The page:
How important is the written word? The exchange of feelings? Are we truly too busy to write? With the advent of email there is really no excuse not to share a moment with a friend or family member. No need for an envelope or stamp or even a pen. It’s as quick as a text, but hopefully more thoughtful. There’s also the advantage of a “longer than text” email printed and saved for the future. A time in your life when you want to relive a special moment.
I received the email below after sending out My 3 Cents (“Thanks, PINK!” October 27, 2023) to those on my list. It’s always a treat to hear back from readers who are inspired (or inclined) to share their feelings.
This return email was different.
|On 2023-10-28 06:49, firstname.lastname@example.org wrote:
Dear Rebecca –
Don and I had been friends since he attended my writing class at the Old School House in Sequim.
We met many times for tea and talks about the world. We had dinner with our respective spouses,
in Washington and in Illinois after he and Julie moved to the Chicago area.
I had no idea how much our relationship meant to him and was moved to tears when reading
his note. I immediately printed it so I could have his missive close at hand. Then I responded by email.
Subject: Do me a favor – be Jimmy Carter From: Rebecca Redshaw To: Don Wilkin Date: 2023-10-28 11:33
When I see an email from you in my queue, I always open it first. Our friendship is more important to me than you’ll ever know. You (and Charlotte Watts) are so brilliant and aware of the world that I always wonder what I can bring to the preverbal table, but whatever it is, I’m glad we not only met, but kept in touch over the years.
I remember listening to one of your first stories in class about your experience in Africa. It was wonderful. We exchanged so many family details at Renaissance (a place that closed years ago) that I feel you actually have had conversations with my brother! He’s my only sibling now, since my sister Jennifer died about two months ago. She was the Mormon matriarch and the last time we met (I went to Utah for our birthdays and took her to lunch) where she asked me if I “believed in God?” Never one to let an opportunity to slip by, she asked if I didn’t want to see Mom and Dad and other family members long gone.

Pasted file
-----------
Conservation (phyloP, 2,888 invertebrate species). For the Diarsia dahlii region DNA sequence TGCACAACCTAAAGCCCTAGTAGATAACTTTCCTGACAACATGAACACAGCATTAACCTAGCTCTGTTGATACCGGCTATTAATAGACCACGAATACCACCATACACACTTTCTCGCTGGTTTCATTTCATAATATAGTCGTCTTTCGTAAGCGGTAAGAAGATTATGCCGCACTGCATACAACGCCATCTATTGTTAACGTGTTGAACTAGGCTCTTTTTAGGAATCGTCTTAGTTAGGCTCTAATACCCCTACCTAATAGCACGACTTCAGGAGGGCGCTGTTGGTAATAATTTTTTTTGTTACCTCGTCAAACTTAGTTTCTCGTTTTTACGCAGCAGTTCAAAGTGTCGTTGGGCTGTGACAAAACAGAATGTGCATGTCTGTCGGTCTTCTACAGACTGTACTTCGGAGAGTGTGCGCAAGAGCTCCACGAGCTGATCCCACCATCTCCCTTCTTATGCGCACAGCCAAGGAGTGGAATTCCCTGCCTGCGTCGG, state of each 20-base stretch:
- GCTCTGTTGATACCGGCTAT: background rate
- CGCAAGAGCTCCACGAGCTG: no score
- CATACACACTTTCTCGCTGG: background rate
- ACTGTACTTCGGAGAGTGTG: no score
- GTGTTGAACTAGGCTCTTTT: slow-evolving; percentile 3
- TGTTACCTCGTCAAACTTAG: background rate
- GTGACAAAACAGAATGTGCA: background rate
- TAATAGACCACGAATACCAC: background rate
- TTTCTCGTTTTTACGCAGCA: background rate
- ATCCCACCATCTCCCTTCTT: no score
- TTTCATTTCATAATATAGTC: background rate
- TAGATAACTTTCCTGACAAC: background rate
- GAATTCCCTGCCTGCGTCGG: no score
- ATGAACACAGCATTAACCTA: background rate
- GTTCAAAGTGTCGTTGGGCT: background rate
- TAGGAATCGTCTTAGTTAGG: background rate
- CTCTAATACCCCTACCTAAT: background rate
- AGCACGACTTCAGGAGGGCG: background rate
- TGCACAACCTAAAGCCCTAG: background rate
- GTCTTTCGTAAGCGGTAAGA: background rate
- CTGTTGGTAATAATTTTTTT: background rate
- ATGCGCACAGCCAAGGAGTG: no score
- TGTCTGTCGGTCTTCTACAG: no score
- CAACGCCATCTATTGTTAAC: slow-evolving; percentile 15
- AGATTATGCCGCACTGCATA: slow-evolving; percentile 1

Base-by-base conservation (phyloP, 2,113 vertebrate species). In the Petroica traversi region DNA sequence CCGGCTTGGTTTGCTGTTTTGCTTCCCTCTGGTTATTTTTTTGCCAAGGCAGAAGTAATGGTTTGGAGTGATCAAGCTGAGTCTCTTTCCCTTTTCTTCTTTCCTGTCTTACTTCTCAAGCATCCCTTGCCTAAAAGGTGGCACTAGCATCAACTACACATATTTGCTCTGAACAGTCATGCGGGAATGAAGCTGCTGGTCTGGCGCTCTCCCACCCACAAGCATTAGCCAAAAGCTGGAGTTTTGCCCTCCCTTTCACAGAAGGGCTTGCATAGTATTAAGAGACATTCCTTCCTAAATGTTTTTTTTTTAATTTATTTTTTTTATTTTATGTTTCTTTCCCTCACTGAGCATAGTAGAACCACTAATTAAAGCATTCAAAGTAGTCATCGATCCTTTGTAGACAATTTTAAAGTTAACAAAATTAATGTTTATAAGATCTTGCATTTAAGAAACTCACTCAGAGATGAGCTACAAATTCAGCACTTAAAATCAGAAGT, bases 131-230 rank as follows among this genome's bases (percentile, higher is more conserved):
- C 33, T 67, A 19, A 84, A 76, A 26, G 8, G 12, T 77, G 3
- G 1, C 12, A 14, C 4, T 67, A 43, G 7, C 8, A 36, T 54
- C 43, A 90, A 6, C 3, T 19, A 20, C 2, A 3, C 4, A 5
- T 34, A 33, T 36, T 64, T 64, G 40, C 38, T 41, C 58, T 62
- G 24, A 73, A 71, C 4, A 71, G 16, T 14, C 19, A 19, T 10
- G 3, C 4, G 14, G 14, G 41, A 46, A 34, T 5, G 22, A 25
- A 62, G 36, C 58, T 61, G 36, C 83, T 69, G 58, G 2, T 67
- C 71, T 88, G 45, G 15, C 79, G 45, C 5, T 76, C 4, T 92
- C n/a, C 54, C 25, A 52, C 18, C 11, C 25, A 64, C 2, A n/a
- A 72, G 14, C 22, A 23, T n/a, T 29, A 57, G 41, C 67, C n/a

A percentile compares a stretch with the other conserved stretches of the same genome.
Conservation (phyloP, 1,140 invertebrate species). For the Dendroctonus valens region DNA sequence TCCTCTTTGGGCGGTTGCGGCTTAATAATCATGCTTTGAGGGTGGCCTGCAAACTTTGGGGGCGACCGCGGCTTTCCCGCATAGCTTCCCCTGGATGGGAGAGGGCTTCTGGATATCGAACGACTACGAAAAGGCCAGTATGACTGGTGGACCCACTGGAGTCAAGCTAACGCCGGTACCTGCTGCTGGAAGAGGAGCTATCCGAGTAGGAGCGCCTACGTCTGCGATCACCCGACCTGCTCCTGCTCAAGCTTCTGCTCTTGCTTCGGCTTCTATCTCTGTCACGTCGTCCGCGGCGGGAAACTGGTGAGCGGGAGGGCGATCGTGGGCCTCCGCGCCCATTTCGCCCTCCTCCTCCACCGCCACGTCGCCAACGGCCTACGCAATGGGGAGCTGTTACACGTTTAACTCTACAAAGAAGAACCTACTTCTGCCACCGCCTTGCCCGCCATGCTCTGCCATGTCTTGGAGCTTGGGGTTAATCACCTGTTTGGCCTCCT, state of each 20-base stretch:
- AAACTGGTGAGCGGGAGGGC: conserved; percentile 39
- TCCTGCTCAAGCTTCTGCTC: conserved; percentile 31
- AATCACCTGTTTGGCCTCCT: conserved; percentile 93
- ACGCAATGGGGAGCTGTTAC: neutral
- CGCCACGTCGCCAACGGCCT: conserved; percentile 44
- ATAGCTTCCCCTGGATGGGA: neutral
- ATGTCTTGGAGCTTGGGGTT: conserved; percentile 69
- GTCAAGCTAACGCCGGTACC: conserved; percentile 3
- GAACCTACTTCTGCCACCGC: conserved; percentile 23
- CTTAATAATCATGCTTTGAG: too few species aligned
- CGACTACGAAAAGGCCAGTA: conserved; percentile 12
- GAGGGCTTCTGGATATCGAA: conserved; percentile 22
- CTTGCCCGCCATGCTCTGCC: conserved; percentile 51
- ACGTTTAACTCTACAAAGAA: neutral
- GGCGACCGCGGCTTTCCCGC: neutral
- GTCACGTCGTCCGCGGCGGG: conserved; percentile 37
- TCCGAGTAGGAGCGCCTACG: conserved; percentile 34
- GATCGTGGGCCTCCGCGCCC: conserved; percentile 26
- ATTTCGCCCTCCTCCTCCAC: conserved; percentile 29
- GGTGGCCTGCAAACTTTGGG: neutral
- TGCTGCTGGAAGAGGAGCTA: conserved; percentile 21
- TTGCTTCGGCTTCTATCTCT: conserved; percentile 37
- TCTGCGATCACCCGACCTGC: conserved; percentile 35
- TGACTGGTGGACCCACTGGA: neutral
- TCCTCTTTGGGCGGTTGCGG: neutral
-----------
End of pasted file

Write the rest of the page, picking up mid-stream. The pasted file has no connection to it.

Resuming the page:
Truthfully, I didn’t want to tell her if Aunt Gladys was in heaven, I’d just as soon pass.
But when you posed the possibility, I confess, I had second thoughts. I have no idea what happens. I suppose no one does, although some true believers are adamant. I always thought reincarnation seemed plausible. But I never thought much beyond the obvious desire to come back as a dog or a butterfly. I’ve always considered myself an “old” soul and have been attracted to other “old” souls. Hope you don’t mind, I’ve included you in the club!
Two years after my mother died, I was working in the studios in Los Angeles and saw a small ad looking for hospice volunteers. This would have been in the late 70’s, long before AIDS and the awareness of hospice. As it turned out, I was one of six volunteers involved with Cedar-Sinai Hospital’s inaugural hospice program. For three years, I arranged time off work to attend meetings with oncologists, social workers, a psychiatrist, and five other volunteers. Each of us was assigned one patient for whatever the duration. I met and “worked” with six patients over the next three years. Hospice has now become an accepted and necessary part of our health journey. I am sad that your well-being requires hospice, but happy whomever is involved can be there for you and Julie.
I am here for you. You are always on my mind in and in my heart.
Why am I sharing these very personal emails? To say, “Don’t hesitate to share your thoughts with someone close.” We have the technology to immediately tell a person we care about them, to tell them we love them. I feel so fortunate to be able to reread letters, and now printed emails, from the past. Don’t hesitate.
Note: Don died November 16, 2023.